Is there the equivalent of spelling bees in other languages?

So English has a lot of strange spellings for words. There are almost as many exceptions to any rule as there are words following. Some words have extra letters just for the heck of it, others are pronounced completely differently based on the tense in which they are read.

It's such a mess that apparently simply being able to spell correctly is a feat worthy of acclaim in the form of contests. That makes me wonder, do more sensibly structured languages also have events similar to spelling bees?

That's definitely a shower thought.

Maybe for some, but apparently the concept is puzzling to a lot of non-English speakers.

Um yeah? What's so English about spelling?
It's "concurso de deletreo" in Spanish.

Johnny Novgorod:
Um yeah? What's so English about spelling?
It's "concurso de deletreo" in Spanish.

I was actually thinking he meant ideographs from Asian Languages. But I could have been wrong.

No contests that I can think of, but there used to be an annual tv game show where people were tested on their spelling.

Participants were mostly middle aged people.

Now I have this weird desire to watch Hey Arnold and write "onomatopoeia".

Johnny Novgorod:
Um yeah? What's so English about spelling?
It's "concurso de deletreo" in Spanish.

Well just that I've heard other languages tend to stick more to their phonetic rules and English is just all over the place. I was just curious if they were a thing in other countries/languages.

We do have the 'Groot Dictee der Nederlandse Taal' which can be roughly translated as the grand spelling test of the Dutch language. I say roughly because dictee is normally a form of test in primary schools where the teacher dictates sentences to be transcribed by the students, to be looked at after to see if they can spell the words and have decent handwriting. I don't know an English phrase that means quite the same as that. I think the 'Groot Dictee' is getting less popular. I think it works slightly different in that somebody reads you a sentence or piece of text, which you have to transcribe correctly. The person with the least mistakes in the whole thing wins but this is checked after handing in your all the transcriptions. What I've seen of American spelling bees, they work a little different.

Drathnoxis:

Johnny Novgorod:
Um yeah? What's so English about spelling?
It's "concurso de deletreo" in Spanish.

Well just that I've heard other languages tend to stick more to their phonetic rules and English is just all over the place. I was just curious if they were a thing in other countries/languages.

I don't know about logographic writing systems like Japanese but surely any language based on the Greek/Latin alphabet is going to have some version of a spelling bee used to teach proper spelling & writing.

Johnny Novgorod:

Drathnoxis:

Johnny Novgorod:
Um yeah? What's so English about spelling?
It's "concurso de deletreo" in Spanish.

Well just that I've heard other languages tend to stick more to their phonetic rules and English is just all over the place. I was just curious if they were a thing in other countries/languages.

I don't know about logographic writing systems like Japanese but surely any language based on the Greek/Latin alphabet is going to have some version of a spelling bee used to teach proper spelling & writing.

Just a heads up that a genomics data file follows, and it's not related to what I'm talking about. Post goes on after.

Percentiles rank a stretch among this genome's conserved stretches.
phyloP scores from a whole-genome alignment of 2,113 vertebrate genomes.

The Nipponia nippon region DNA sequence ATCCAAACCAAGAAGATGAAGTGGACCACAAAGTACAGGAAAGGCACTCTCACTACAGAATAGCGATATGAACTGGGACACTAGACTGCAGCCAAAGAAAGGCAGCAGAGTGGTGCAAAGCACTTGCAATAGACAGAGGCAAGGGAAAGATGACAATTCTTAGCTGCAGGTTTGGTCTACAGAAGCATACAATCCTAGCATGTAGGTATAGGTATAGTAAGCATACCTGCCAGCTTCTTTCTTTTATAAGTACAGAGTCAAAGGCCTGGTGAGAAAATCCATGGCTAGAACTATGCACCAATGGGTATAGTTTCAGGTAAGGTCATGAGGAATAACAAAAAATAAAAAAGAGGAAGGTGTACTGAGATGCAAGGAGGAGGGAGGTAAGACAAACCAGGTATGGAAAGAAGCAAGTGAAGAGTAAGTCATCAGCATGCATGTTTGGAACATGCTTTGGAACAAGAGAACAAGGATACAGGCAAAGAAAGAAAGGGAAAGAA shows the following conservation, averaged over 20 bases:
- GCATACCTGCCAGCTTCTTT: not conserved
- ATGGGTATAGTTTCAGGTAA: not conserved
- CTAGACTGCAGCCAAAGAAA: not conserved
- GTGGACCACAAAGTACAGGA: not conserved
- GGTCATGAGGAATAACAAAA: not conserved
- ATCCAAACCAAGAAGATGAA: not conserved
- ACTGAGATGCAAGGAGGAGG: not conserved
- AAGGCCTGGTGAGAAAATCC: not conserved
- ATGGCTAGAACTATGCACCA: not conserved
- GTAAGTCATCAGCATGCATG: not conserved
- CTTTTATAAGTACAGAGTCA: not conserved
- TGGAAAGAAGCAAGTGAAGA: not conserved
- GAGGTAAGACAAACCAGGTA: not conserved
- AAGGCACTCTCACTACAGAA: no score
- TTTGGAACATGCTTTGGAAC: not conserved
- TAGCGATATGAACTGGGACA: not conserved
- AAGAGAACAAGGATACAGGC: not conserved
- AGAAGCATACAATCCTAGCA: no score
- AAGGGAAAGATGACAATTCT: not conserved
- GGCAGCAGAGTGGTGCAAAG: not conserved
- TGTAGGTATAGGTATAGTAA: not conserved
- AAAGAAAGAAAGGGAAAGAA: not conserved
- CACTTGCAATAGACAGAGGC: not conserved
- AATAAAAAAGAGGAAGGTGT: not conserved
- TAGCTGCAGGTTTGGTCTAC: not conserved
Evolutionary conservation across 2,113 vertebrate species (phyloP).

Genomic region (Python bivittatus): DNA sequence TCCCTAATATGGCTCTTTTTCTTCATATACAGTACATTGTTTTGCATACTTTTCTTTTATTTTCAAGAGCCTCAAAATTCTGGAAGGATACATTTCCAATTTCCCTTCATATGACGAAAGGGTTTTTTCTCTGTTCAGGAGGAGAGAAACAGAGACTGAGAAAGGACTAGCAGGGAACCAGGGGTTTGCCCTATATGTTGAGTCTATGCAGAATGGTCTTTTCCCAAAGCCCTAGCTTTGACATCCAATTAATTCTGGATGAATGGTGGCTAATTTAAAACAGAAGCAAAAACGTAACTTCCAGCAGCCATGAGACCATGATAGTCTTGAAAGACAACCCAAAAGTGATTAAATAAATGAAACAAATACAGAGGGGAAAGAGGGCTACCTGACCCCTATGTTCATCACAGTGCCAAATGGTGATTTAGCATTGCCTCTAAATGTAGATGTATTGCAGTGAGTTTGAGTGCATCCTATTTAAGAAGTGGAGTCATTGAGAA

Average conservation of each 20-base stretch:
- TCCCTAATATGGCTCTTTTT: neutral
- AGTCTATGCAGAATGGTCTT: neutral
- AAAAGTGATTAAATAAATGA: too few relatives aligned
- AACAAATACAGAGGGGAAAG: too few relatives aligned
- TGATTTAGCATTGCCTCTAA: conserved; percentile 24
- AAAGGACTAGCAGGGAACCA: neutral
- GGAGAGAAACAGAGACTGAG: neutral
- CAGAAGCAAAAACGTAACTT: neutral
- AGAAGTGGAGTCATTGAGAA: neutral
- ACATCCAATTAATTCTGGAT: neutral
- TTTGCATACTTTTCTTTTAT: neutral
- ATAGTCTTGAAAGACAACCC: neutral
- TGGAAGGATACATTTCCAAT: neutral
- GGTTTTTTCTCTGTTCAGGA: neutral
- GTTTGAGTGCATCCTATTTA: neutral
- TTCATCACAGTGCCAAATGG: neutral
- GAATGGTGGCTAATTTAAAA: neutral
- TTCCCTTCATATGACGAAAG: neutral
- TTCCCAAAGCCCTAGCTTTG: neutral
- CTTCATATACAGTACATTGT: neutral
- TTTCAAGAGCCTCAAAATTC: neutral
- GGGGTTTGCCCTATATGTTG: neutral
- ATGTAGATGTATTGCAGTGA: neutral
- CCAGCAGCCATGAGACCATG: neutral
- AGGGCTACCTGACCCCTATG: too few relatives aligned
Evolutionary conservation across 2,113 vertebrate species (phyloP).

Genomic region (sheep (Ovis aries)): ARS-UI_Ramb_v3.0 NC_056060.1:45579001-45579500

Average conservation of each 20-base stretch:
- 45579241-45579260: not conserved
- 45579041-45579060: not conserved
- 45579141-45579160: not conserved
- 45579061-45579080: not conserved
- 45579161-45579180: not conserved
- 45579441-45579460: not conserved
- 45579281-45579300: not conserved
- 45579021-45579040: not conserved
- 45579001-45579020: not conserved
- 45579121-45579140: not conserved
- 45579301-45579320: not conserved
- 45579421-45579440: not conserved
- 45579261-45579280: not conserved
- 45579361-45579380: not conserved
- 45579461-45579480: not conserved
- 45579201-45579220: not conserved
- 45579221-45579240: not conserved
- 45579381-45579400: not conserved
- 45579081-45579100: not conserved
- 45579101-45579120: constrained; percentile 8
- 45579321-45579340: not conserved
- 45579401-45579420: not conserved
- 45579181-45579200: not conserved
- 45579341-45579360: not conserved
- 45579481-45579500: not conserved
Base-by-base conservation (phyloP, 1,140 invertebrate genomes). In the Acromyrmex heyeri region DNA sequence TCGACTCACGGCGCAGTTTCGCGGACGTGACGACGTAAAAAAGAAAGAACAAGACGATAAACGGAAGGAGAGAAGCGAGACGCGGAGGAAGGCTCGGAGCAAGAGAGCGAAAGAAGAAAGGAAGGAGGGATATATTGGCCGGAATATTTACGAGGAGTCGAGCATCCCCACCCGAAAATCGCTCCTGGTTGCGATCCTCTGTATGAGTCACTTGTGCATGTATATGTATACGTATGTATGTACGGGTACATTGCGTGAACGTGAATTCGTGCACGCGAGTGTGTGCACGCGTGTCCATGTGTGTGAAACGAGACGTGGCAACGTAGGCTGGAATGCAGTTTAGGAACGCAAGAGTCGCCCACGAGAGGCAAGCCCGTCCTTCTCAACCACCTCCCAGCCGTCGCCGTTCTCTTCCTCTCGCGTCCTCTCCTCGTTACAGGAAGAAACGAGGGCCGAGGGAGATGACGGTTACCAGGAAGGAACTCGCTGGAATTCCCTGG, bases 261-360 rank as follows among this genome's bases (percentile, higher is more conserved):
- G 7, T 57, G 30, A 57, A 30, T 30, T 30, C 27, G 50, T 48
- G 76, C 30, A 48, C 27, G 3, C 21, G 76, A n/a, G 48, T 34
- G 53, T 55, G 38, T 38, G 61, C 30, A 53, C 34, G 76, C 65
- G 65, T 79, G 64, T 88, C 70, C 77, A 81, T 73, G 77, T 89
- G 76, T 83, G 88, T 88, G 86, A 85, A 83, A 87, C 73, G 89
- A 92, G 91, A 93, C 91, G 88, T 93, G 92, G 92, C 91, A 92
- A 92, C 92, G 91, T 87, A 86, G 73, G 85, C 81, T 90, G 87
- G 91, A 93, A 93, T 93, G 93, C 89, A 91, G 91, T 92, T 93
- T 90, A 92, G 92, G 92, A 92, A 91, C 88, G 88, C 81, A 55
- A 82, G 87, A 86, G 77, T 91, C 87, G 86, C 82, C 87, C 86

The concept of testing if a person is capable of spelling is probably fairly universal, and I imagine a huge deal in languages like simplified Chinese that have hundreds of characters and you can accidentally change meanings by being a crappy handwriter. That said, I was always under the impression that the "stand in front of a crowd and spell words" thing is really a North American thing centered mostly on the US. It blew me away when I found out that not only is it a fairly big deal, but massive scholarships and competitions are centered around it in the US.

Johnny Novgorod:
I don't know about logographic writing systems like Japanese but surely any language based on the Greek/Latin alphabet is going to have some version of a spelling bee used to teach proper spelling & writing.

I think what OP believes to be 'special' about English and it's rather haphazard relationship with phonetic spelling (or rather, a lack thereof), is the somewhat free and loose 'rules' that are drawn from historic standards developed and agreed upon at different points in time by different groups of people with little (read: no) effort by central government to integrate or standardise anything ('correct' spelling in English, with very few exceptions, came about thanks to consensus, not by rule, and while this is true for many languages, the blurred lines of English's linguistic heritage make said consensus an exercise in madness). Which causes crap like: tough; though; thought; and through, all of which draw the 'ough' letter cluster from largely different etymological roots.

ObsidianJones:
I was actually thinking he meant ideographs from Asian Languages. But I could have been wrong.

'Spelling' in (East-)Asian ('cos that's my point of reference) is variously pointless and impractical:

Vietnamese uses Latin with heavy application of diacritics and is entirely phonetic.
Thai (and by association Lao) is written using syllabic characters (best analogy are kana from Japanese) which also infer tone, which, consequently, is entirely phonetic.
Tagalog (AFAIK) uses Latin script with diacritics and is, again, entirely phonetic.
Korean hangul is entirely phonetic and hanja (more below) aren't used for the most part to the extent that 'spelling bees' would not be practical given the scarcity of characters used by the general population.
Japanese hiragana and katakana are also entirely phonetic and kanji have a similar problem as above Korean hanja (again, more below), if to a much lesser extent.